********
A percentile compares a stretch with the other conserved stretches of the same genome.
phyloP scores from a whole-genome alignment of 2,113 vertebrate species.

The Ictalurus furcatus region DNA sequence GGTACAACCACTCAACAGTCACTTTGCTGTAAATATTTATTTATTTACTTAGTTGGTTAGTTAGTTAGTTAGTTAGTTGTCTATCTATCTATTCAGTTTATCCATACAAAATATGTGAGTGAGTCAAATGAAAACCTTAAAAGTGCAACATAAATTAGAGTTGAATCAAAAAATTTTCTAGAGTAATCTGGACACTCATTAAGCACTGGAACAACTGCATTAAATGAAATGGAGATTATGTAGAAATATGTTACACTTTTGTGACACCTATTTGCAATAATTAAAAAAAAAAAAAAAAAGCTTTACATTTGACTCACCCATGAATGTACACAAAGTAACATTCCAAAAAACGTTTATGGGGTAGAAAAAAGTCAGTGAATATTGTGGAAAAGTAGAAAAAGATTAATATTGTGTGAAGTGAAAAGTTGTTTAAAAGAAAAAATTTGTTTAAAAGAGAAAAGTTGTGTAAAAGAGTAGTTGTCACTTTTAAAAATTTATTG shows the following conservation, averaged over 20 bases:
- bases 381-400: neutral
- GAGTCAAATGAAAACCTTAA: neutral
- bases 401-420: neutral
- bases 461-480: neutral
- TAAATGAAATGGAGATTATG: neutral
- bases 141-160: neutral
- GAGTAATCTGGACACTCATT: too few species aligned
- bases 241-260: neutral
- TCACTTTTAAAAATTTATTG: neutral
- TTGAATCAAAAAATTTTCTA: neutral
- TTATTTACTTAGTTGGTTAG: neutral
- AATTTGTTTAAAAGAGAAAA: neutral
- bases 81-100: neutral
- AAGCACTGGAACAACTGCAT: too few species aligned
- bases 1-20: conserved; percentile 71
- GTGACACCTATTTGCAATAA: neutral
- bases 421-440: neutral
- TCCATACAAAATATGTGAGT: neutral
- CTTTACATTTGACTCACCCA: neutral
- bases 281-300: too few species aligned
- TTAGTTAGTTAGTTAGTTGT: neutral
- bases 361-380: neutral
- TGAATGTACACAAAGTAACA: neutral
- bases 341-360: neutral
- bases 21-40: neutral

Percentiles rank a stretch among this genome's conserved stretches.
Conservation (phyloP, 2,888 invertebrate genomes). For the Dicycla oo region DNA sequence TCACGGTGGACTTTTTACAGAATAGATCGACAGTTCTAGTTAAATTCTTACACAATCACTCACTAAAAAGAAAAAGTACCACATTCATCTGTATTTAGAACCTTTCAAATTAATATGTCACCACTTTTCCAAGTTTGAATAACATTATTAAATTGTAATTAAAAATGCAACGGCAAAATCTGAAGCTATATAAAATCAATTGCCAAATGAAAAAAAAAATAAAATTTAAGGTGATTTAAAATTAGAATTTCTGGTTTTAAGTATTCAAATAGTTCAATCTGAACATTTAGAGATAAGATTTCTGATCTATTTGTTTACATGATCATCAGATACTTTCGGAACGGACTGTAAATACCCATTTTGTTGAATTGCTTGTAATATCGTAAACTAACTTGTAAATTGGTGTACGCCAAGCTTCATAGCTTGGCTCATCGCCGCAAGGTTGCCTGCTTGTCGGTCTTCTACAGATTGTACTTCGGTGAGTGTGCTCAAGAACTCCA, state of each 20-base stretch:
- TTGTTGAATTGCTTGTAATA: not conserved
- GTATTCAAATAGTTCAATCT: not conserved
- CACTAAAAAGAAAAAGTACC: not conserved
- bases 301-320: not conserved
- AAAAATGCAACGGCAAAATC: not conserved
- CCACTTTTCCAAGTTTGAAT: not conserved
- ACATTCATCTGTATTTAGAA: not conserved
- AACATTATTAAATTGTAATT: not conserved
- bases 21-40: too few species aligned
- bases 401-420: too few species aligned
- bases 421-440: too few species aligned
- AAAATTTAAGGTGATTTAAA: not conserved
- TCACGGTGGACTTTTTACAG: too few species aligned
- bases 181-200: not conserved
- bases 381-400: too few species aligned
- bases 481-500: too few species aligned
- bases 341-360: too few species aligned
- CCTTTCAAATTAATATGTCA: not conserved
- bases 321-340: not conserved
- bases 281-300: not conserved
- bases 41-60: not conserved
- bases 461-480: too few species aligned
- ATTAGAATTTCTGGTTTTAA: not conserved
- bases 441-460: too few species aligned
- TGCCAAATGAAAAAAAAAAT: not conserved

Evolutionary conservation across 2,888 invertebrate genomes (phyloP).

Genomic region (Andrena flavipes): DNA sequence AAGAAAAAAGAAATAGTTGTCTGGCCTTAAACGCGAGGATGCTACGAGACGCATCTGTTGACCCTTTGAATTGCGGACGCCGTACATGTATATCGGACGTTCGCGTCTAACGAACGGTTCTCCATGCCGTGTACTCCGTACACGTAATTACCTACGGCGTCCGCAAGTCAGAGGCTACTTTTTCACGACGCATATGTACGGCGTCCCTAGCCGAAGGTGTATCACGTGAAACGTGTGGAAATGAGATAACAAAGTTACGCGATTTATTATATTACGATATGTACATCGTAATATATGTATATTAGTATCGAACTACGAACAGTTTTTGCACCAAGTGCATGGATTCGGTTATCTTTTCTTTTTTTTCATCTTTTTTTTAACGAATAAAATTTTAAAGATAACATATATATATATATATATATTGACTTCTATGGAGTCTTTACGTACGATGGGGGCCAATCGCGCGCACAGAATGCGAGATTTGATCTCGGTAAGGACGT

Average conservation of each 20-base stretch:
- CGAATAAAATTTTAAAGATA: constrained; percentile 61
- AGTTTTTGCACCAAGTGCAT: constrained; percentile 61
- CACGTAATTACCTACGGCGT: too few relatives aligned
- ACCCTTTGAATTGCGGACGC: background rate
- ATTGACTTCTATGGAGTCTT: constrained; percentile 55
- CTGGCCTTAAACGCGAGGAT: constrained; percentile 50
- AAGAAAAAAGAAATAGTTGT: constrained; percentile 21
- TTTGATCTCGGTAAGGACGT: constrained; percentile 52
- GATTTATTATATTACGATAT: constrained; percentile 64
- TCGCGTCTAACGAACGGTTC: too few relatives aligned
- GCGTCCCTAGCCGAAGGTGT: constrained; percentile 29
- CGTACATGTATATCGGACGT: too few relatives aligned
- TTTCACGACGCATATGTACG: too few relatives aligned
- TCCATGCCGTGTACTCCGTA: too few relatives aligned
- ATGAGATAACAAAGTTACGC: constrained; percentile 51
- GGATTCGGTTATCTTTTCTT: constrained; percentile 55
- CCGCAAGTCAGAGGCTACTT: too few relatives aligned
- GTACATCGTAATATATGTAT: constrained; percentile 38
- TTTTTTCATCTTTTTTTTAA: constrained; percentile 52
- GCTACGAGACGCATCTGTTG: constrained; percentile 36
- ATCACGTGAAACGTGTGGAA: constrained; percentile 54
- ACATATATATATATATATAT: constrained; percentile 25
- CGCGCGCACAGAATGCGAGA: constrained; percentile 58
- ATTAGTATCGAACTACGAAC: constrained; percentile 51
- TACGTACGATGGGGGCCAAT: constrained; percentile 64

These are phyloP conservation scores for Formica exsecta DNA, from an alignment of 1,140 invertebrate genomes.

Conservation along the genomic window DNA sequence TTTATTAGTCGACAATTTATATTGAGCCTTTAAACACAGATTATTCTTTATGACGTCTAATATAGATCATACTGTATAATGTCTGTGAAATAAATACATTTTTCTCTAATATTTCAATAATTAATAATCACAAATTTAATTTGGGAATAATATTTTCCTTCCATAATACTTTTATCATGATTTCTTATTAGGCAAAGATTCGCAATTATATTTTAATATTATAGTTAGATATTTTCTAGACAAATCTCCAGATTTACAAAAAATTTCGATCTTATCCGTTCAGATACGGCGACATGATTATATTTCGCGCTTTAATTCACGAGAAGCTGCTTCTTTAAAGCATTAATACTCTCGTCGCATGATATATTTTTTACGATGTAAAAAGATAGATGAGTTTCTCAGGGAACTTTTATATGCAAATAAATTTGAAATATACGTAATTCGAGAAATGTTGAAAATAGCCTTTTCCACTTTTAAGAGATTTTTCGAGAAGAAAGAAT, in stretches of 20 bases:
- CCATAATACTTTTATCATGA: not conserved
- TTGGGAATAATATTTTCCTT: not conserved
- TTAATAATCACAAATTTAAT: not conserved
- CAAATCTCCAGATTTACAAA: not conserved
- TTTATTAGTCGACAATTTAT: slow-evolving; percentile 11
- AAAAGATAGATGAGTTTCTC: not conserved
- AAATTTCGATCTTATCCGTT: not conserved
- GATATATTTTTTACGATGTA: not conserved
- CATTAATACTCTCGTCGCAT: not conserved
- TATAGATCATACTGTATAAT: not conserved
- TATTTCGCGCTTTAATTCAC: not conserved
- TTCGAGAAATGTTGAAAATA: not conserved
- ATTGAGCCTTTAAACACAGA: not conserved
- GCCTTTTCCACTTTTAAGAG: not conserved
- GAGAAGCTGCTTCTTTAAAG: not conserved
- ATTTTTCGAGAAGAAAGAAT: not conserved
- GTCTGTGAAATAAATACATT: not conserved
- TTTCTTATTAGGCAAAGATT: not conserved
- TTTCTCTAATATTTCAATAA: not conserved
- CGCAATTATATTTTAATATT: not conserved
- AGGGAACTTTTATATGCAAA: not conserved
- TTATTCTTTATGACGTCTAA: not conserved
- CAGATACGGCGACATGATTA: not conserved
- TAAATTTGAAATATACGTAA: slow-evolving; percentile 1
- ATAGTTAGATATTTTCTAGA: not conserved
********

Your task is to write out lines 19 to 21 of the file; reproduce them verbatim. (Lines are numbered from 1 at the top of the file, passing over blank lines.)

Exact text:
- GTGACACCTATTTGCAATAA: neutral
- bases 421-440: neutral
- TCCATACAAAATATGTGAGT: neutral